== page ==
Using Collaborative Technology for Training

By November 19, 2020November 23rd, 2020LTEN Focus On Training

Using Collaborative Technology for Training

FEATURE STORY – By Erika Thomas

In today’s unique market, companies must pivot strategically to achieve maximum results in remote settings.

With an increased focus on remote training, virtual onboarding and digital collaboration, the need to streamline workforce technology with business goals has never been timelier.  Thankfully, there are creative ways that various departments within a company can create training materials, provide mandatory compliance information and disperse important company changes and protocols with ease.

Quite frankly, gone are the days of a four hour mandatory training for managers and employees. To thrive in today’s unique marketplace, companies must pivot strategically to achieve maximum results in a remote setting.

Here are some top suggestions to creating a high-functioning internal ecosystem that sets your team up for success.

Create (Or Revamp!) Your LMS

Not surprisingly, the learning management system (LMS) is the basis of information and resources for a company. While there are plenty of companies that offer off-the-shelf content, some companies have looked inward to use their own explainer video license paired with custom interactive modules to build their own unique LMS within their shared customer relationship management (CRM) platform.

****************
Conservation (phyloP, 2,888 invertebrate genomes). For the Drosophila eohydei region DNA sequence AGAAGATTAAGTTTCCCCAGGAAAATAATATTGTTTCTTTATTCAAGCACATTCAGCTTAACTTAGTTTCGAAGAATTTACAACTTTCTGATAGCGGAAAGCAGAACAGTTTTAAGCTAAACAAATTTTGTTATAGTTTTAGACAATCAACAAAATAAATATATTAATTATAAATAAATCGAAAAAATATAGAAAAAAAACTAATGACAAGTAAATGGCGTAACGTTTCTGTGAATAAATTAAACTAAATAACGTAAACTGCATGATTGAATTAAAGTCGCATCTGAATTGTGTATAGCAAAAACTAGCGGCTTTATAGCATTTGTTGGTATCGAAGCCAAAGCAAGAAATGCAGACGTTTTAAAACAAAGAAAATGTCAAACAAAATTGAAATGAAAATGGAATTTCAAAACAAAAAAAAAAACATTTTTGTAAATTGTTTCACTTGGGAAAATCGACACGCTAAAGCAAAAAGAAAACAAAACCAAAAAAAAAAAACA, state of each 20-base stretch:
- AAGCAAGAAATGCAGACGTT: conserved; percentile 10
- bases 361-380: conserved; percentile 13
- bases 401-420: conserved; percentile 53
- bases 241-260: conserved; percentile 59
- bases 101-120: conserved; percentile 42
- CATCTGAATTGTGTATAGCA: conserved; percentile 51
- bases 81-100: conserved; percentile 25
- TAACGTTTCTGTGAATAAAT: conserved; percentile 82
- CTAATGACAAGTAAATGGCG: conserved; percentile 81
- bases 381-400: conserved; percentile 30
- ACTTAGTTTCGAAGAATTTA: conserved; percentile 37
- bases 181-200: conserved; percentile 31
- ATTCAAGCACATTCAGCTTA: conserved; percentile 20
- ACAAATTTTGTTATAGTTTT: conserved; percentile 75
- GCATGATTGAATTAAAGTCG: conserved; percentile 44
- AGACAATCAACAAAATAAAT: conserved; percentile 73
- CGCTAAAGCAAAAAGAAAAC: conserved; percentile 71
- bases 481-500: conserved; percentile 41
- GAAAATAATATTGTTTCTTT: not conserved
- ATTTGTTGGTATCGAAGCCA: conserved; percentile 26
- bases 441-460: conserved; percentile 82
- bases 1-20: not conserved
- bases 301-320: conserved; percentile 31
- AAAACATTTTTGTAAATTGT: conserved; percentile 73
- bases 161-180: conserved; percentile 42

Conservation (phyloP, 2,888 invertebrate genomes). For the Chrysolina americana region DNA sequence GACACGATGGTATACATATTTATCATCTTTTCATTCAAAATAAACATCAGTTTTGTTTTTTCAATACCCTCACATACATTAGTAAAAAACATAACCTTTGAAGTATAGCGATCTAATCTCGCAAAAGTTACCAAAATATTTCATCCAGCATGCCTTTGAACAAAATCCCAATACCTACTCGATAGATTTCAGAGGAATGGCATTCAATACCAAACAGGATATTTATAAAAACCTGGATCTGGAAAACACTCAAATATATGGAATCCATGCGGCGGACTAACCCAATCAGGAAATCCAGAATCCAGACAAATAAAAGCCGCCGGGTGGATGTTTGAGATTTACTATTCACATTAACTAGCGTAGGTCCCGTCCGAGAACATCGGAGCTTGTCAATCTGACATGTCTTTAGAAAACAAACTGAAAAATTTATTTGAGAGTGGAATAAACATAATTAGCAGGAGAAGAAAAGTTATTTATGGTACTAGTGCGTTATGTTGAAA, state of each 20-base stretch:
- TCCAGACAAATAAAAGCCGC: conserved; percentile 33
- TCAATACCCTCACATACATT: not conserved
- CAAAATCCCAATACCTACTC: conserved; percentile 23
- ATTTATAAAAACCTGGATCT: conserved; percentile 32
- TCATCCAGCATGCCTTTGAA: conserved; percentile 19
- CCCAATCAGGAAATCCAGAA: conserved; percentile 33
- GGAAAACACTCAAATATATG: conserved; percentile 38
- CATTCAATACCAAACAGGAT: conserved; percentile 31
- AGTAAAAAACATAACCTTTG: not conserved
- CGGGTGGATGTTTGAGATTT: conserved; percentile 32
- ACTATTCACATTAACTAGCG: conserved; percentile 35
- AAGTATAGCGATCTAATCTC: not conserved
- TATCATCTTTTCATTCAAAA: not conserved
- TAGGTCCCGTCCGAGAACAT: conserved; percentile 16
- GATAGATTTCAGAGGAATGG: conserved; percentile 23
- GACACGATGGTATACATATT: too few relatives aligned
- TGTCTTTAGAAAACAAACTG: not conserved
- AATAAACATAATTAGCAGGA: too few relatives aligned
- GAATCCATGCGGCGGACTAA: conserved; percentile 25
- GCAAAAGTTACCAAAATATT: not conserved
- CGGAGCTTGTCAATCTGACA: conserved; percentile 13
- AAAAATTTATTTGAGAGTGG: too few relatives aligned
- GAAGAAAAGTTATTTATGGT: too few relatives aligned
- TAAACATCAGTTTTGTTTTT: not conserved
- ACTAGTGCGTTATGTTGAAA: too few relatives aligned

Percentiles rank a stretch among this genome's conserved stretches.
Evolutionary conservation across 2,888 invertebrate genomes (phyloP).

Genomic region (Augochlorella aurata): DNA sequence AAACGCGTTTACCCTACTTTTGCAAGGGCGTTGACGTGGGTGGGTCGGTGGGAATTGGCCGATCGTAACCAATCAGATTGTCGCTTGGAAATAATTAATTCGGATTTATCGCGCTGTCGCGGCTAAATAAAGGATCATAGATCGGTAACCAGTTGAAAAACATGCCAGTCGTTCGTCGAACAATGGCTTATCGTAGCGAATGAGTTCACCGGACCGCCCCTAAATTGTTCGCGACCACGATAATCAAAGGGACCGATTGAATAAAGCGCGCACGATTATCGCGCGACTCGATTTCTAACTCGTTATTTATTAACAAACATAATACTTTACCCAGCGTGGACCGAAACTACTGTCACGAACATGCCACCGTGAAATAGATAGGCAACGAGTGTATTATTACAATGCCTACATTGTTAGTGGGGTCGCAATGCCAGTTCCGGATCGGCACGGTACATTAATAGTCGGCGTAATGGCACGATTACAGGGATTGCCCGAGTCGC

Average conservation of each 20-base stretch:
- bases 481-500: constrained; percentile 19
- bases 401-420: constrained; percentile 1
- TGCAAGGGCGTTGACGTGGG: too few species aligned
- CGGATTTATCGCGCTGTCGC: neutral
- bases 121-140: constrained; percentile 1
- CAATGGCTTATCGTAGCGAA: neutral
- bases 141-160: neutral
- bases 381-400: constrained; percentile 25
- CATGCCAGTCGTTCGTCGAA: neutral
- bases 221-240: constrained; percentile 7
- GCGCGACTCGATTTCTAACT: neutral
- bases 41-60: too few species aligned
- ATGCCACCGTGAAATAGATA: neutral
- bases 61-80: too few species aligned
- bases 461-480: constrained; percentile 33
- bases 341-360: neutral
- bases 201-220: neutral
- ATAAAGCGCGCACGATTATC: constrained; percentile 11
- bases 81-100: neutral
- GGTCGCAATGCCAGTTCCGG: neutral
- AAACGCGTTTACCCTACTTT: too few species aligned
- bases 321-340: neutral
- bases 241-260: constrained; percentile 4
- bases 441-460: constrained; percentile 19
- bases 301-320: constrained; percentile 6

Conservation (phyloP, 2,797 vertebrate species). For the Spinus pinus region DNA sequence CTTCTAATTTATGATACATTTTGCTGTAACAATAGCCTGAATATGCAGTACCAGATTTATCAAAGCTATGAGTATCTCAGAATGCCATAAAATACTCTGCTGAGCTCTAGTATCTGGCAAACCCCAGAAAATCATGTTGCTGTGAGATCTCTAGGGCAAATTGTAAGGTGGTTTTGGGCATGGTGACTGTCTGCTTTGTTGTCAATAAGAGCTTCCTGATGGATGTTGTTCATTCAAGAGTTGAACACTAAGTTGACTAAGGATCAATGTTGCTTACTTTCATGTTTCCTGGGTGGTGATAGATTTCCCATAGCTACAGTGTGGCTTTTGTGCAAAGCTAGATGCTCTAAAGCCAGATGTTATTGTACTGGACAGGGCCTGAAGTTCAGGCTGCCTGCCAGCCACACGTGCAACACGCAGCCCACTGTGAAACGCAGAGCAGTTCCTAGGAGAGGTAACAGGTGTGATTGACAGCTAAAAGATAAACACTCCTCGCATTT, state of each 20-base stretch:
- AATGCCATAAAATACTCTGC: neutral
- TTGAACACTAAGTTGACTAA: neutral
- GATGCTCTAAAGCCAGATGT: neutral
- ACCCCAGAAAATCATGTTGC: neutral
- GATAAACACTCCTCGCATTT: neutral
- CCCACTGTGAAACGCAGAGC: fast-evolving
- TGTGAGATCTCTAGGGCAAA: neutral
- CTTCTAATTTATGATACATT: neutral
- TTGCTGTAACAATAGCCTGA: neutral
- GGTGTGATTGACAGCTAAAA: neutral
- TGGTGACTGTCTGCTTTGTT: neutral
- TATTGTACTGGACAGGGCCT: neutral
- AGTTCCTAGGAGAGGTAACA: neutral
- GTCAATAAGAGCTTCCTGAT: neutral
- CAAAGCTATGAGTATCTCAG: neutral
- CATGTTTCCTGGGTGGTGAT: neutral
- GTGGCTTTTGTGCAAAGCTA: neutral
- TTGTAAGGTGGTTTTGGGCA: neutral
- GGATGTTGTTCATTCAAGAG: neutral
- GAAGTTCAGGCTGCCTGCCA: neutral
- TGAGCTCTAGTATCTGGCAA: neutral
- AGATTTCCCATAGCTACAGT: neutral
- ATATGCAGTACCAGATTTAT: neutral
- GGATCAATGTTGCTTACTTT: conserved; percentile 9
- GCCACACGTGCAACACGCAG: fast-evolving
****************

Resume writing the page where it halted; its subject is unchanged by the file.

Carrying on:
This means that training videos and modules are hosted and accessible by all employees for repeat usage, multiple viewings and continual reference. This can be incredibly beneficial in a remote working environment. Today’s technology gives you many options to determine which method works best for your company.

Simplify Your Message

One common mistake that many companies face is the lack of understanding between the material and the learner. As you begin to populate or transform your LMS, take an honest look at the subject matter and how digestible it is from the eyes of a novice. If you want an even clearer assessment, you can enlist a second set of eyes to review materials and give you their feedback. Many times, novice level learners are not used to industry jargon and other hyper-specific terms – does your training cater to learners of all levels where applicable?

There is a famous quote by Albert Einstein that says, “If you can’t explain it simply, you don’t know it well enough.” Take out the fluff and get to the meat of your materials. The more direct the training, the more likely your audience is to get it and remember it. There are even collaborative technology tools that allow you to leave internal comments and feedback within an existing video, document or other type of shared file.

Consistency Is Key

Whether you choose to roll out training on a monthly, quarterly or biannual basis, the key to training success is deeply intertwined with a consistent schedule that your team understands and anticipates. Having a shared calendar with clearly scheduled training throughout the year is a great way to keep upcoming learning at the forefront of your employees’ minds. You can also implement automated employee messages to deploy as new trainings and modules are loaded to ensure there is company-wide knowledge when new materials are available for user access.